When the clay oven combines ecology and economy

Oct 22, 2022 | NEWSROOM

In sub-Saharan Africa, where millions of people have little access to electricity or gas, firewood and charcoal are the main sources of energy for cooking, accounting for three-quarters of the total energy demand. The 150,000 people who live in and around the Binder-Léré Protected Area Complex in Chad are among those who depend on firewood for cooking. This is consequently one of the main drivers of deforestation.

Faced with this situation, the Government of Chad began to develop in 2021 an innovative long-term partnership with Noé, to address together the challenges of sustainable management of natural resources in this protected area with its local populations. In order to support local communities in reducing their energy needs, a pilot project to provide 160 improved stoves was initiated in Binder, a small urban center with about 5,000 inhabitants, and with no electricity or gas. These small-scale stoves concentrate the heat, allowing for an optimized and more economical use of wood, and are adapted to the most common cooking techniques used by the local population.

To achieve this project goal, a partnership was established with a group of 39 women who live in the village of Berliang, on the border of the protected area. They have formed an association, and their main activity is the creation of pottery for different uses: jugs, bowls, and all kinds of containers, even toys for children. This allows them to supplement the random agricultural income. In the past, clay was available in the village, but nowadays, due to the climate crisis, they must walk up to 3 km to get it. After consultation with women’s representatives from the town of Binder and the National Agency for Rural Development Support (ANADER), 65 women were selected to test the stoves. They will provide a weekly report of their findings on the system being tested. The 160 improved stoves were handed over at a ceremony in September 2022, along with training in how to use them.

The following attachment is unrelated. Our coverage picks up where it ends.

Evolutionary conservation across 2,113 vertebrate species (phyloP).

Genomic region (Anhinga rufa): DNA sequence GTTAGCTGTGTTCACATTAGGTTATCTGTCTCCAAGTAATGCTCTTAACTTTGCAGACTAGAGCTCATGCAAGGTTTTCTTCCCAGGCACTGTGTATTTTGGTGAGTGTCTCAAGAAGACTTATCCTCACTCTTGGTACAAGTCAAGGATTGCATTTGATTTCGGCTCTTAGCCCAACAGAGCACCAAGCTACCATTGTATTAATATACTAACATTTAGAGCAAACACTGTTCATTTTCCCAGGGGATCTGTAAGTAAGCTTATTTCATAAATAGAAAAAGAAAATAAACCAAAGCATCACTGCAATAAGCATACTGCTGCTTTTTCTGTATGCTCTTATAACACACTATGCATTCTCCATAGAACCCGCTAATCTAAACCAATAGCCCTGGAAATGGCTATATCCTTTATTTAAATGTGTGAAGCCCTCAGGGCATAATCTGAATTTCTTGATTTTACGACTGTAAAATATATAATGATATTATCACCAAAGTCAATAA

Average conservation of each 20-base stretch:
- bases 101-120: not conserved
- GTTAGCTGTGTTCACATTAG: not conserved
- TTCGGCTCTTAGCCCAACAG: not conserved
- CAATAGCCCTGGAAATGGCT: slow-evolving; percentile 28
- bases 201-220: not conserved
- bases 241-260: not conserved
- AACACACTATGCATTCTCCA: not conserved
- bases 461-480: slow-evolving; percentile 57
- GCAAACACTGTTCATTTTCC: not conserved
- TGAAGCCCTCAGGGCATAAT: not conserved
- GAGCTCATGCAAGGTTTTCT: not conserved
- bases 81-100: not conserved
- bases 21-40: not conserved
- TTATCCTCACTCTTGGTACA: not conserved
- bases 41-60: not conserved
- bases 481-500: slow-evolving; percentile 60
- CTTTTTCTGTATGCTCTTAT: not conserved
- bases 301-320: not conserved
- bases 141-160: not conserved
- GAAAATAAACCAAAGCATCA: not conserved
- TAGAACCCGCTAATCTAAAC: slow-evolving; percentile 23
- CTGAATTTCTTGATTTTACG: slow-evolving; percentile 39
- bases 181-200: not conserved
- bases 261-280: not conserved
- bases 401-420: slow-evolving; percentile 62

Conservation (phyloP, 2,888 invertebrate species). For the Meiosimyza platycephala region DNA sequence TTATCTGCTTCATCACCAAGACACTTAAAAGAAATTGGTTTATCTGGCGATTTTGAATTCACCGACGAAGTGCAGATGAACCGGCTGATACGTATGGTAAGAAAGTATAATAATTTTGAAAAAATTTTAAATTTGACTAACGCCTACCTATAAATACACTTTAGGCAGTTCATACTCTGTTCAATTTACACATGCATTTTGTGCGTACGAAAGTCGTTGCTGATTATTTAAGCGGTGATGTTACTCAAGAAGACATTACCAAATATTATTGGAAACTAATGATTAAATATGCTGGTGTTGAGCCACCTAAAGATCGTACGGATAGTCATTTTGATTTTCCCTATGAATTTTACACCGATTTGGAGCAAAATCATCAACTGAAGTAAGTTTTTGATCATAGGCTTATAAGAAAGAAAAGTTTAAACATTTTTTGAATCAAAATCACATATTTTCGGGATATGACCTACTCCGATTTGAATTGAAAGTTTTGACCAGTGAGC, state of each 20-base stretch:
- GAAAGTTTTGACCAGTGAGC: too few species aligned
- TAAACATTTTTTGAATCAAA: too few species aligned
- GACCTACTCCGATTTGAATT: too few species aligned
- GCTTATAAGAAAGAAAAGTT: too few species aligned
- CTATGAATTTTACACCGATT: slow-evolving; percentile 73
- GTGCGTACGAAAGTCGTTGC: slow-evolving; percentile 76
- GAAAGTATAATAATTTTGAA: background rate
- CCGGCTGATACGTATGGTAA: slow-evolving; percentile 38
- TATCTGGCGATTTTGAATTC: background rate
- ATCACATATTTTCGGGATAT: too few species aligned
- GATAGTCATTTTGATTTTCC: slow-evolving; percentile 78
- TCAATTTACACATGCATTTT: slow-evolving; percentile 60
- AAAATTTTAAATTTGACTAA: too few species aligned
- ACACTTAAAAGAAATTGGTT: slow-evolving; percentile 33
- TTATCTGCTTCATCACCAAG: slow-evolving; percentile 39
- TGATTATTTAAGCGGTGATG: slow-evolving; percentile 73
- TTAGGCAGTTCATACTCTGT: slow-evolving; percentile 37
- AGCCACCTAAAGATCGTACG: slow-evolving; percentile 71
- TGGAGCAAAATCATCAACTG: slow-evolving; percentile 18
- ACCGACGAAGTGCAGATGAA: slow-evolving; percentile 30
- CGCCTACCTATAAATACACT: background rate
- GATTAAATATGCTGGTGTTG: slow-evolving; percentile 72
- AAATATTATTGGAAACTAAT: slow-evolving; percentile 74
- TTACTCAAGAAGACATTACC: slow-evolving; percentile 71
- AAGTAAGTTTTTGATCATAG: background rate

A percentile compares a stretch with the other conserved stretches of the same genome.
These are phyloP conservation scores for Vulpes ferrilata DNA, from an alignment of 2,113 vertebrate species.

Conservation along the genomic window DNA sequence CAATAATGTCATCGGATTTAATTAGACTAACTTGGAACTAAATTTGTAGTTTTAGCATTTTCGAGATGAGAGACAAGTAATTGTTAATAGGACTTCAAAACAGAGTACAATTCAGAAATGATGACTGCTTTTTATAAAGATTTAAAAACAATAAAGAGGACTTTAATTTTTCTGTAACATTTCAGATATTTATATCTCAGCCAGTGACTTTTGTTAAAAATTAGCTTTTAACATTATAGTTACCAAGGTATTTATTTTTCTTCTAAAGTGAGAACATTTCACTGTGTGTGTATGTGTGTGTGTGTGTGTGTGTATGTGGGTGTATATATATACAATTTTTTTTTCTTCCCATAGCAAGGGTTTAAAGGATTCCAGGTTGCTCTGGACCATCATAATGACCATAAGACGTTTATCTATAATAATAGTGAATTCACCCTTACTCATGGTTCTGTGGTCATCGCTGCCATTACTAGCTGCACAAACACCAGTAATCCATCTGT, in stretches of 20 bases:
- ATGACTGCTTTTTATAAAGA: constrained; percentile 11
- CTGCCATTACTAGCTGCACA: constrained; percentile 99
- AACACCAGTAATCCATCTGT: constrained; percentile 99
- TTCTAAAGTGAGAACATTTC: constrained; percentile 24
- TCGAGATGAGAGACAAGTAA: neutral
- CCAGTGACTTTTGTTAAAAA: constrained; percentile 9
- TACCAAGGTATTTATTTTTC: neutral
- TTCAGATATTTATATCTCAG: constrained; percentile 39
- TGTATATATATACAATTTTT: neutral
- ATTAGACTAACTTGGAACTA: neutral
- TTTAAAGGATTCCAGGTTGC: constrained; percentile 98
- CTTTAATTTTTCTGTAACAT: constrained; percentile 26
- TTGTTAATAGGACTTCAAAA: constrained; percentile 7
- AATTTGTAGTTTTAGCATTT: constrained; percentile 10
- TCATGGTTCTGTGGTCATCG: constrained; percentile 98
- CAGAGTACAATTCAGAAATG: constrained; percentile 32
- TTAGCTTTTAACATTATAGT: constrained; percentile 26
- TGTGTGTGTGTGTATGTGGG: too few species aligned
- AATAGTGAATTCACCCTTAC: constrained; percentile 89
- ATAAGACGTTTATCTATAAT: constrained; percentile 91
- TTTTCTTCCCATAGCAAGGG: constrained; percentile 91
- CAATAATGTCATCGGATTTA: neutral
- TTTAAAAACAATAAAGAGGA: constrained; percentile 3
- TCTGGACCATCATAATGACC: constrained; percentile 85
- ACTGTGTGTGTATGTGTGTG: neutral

If the experiment proves positive, the intention is to extend it in the protected area. Indeed, the promotion of artisanal stoves is an interesting alternative to reduce the human pressure on wood resources, improve the income of the inhabitants, valorize local know-how, and protect the wildlife habitat of the Zah-Soo National Park located in the heart of this complex.

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